Melatonin, a commonly used sleep aid, may significantly reduce the risk for acute kidney injury (AKI) in patients treated with vancomycin, according to a new observational study published in Antimicrobial Agents and Chemotherapy.
In a retrospective cohort study at a large community medical center, researchers examined 303 hospitalized adult patients treated with vancomycin from January 2016 to September 2020. After controlling for potential confounders, melatonin use was significantly associated with 63% decreased odds of AKI.
The cohort consisted of 101 patients treated with melatonin as part of ordinary care and 202 control patients. The melatonin and control groups had a mean age of 60.9 and 64.4 years, respectively. The primary endpoint was development of AKI, defined as an absolute increase in serum creatinine of 0.3 mg/dL or higher or a 50% or greater increase in serum creatinine level. Both groups had similar characteristics, but the treatment group had a significantly higher incidence of bacteremia/sepsis (37.6% vs 25.2% for controls).
“Our findings were surprising. However, there is biologic plausibility,” said the study’s lead author, Luigi Brunetti, PhD, an associate professor at the Rutgers Ernest Mario School of Pharmacy in New Brunswick, New Jersey. Previous studies have shown that vancomycin induces AKI through oxidative stress and mitochondrial damage. Melatonin is an antioxidant, and several preclinical studies demonstrated its renoprotective properties against oxidative stress-induced nephrotoxicity, including secondary to vancomycin, Dr Brunetti explained.
“We also suspect that melatonin alleviates mitochondrial stress. There are data that suggest damaged mitochondrial function in early AKI. Perhaps melatonin functions to alleviate oxidative stress and restore mitochondrial balance,” Dr Brunetti said.
On univariate analysis, concomitant use of piperacillin-tazobactam and loop diuretics was significantly associated with 3.9-fold and 3.4-fold increased odds of AKI, respectively.
Patients who experienced AKI had a significantly longer median length of stay in the hospital compared with patients who did not (11.0 vs 6.0 days). The authors noted that each case of AKI increases the hospitalization costs significantly, so melatonin could reduce overall health care costs in addition to lowering the risk for vancomycin-related AKI.
Dr Brunetti and colleagues explained that the oral bioavailability of melatonin varies widely in human beings, depending on clinical factors. In the current study, the doses and frequency of melatonin administration were not consistent among the patients in the treatment group. Most patients (68.3%) received 5 mg of melatonin, whereas other patients (31.7%) received 3 mg.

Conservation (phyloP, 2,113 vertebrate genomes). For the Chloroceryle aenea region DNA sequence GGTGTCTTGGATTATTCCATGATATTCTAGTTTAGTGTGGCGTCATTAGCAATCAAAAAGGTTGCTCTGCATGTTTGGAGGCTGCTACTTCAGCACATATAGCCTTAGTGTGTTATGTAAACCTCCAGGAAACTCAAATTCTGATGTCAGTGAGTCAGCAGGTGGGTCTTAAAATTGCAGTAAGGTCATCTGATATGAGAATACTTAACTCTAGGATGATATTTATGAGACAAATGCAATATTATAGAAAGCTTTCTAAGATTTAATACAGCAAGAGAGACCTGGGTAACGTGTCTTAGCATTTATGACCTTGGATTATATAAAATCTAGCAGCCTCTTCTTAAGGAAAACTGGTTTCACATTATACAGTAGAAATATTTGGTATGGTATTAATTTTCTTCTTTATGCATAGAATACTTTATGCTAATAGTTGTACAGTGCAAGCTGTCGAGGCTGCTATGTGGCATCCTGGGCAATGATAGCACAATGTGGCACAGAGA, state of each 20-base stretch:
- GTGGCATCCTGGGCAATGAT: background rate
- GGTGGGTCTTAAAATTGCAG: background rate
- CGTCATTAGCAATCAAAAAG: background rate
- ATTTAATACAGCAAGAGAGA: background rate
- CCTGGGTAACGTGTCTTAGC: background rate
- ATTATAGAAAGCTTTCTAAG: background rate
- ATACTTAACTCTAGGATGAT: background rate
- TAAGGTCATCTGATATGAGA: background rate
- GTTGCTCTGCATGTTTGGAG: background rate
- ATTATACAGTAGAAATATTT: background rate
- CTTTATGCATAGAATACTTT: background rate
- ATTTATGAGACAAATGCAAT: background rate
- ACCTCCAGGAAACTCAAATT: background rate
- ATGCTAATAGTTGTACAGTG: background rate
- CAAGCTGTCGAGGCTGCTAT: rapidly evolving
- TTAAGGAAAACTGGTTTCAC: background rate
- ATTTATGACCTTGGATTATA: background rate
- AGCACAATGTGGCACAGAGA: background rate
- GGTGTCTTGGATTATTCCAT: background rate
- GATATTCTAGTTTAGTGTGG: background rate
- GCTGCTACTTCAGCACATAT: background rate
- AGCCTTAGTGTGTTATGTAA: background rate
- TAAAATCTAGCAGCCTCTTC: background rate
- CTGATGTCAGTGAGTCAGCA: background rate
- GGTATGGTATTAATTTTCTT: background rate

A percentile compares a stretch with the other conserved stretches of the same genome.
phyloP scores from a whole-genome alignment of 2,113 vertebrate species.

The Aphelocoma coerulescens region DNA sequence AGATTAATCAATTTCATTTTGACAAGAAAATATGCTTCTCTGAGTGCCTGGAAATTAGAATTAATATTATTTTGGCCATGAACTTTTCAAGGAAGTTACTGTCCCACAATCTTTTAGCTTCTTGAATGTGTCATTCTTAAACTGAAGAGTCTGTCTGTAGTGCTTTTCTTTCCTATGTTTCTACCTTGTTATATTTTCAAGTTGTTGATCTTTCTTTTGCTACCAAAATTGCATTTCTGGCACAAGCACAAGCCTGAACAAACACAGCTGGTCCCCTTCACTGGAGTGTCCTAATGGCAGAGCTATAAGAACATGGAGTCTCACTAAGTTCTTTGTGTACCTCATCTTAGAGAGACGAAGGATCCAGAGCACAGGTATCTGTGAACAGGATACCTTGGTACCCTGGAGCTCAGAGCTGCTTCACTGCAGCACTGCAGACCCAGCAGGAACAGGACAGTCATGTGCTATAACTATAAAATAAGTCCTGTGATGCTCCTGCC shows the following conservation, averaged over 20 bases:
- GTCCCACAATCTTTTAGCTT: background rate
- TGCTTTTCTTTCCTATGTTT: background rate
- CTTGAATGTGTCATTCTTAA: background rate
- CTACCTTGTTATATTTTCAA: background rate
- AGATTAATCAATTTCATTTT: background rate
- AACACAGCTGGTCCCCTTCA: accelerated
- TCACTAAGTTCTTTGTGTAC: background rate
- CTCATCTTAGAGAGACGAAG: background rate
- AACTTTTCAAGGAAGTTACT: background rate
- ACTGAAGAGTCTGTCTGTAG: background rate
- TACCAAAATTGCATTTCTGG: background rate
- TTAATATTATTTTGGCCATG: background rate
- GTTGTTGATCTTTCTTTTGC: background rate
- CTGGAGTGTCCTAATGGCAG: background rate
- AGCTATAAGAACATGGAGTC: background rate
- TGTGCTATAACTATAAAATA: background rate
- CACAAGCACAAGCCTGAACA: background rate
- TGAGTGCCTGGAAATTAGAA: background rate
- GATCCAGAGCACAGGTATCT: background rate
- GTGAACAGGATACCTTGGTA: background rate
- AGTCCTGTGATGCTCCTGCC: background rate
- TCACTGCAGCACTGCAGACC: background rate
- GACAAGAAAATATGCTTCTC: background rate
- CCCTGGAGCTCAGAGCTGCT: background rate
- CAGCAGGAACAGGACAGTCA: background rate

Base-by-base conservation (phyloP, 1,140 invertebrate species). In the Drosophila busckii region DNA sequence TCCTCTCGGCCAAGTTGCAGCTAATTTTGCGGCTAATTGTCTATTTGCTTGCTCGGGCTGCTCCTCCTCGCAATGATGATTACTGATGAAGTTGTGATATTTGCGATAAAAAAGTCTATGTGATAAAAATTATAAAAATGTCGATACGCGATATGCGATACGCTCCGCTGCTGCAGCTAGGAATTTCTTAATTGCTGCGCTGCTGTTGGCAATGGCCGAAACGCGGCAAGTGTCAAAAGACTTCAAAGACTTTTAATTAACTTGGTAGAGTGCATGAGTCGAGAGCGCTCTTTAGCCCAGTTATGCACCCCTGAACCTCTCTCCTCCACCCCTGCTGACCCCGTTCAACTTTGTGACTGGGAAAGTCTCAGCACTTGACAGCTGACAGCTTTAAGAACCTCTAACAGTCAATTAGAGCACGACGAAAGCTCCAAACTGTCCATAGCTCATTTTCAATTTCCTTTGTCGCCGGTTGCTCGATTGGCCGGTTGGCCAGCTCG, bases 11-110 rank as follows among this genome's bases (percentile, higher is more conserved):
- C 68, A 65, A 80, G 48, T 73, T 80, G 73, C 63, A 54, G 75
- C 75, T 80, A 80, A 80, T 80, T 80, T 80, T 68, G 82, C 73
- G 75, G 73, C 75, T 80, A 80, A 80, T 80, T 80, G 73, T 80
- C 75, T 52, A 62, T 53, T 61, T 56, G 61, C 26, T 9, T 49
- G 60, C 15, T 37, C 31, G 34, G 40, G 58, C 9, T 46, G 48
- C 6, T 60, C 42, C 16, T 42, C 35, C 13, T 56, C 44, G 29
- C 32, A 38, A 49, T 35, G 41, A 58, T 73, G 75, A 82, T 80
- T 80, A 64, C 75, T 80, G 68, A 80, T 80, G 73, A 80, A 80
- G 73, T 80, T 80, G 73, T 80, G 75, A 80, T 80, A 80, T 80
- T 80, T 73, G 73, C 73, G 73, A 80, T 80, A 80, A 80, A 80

Given the relatively benign profile of melatonin, his team plans to conduct a randomized controlled trial, Dr Brunetti said. For now, the optimal dose and frequency of melatonin needed for its renoprotective effects are unknown. “Drugs, especially antibiotics such as vancomycin, are a frequent cause of acute kidney injury,” Dr Brunetti said. “Besides drug discontinuation or avoidance, there are few if any options that serve as nephroprotectants. Melatonin may fill this void, but confirmatory studies are needed.”
“Vancomycin-induced AKI is a clinically important issue, particularly in people with [chronic kidney disease]. As melatonin is relatively benign, it might be a useful renoprotective agent,” said Srinivasan Beddhu, MD, chief of the renal section at the Salt Lake VA Healthcare System and professor of internal medicine at the University of Utah School of Medicine in Salt Lake City.
Prospective, randomized clinical trials (RCTs) are warranted to prove the efficacy of melatonin in this setting, Dr Beddhu said. “There have been multiple interventions that have been promising in observational studies and pre-clinical animal experiments, which have not panned out in RCTs,” he said.
Anjay Rastogi, MD, PhD, professor and clinical chief of nephrology at the David Geffen School of Medicine at UCLA, said the appearance of “long COVID” and its adverse effects on kidney function has created an even more urgent need to find nephro-protective agents. “I find this study very intriguing and interesting,” Dr Rastogi said. He noted, however, the study has its limitations and, in his opinion, “it is more of a hypothesis-generating study.”
Nephrologist Catherine Clase, MB BChir, professor of medicine at McMaster University in Hamilton, Ontario, Canada, agrees that the findings are encouraging, but they should not influence clinical practice. She pointed out that the study was relatively small and melatonin’s beneficial effect just barely achieved statistical significance.
“In preclinical studies in rats, melatonin looks promising at reducing nephrotoxin-induced rises in creatinine and biomarkers, and changes in histology,” Dr Clase said. “But these studies are typically done with very large doses of melatonin. For example, doses used in rats have been 5-10 mg/kg; where a night-sedation dose for a human is typically 1-5 mg.”
There are other agents that have shown preclinical evidence for preventing vancomycin-induced nephrotoxicity, Dr Clase said. Ginkgo biloba extract 761, amrinone, and other compounds are also being investigated. A recent review of preclinical evidence from 2014 to 2019 regarding new strategies for prevention of vancomycin-induced nephrotoxicity found that antioxidants, including vitamin C, vitamin E, cilastatin, melatonin, zingerone, rutin, naringenin, saffron, silymarin and dexmedetomidine protected kidneys from vancomycin-induced nephrotoxicity.
Hong TS, Briscese K, Yuan M, et al. Renoprotective effects of melatonin against vancomycin-related acute kidney injury in hospitalized patients: a retrospective cohort study. Antimicrob Agents Chemother. 2021;65(9):e0046221. doi:10.1128/AAC.00462-21. Published online August 17, 2021.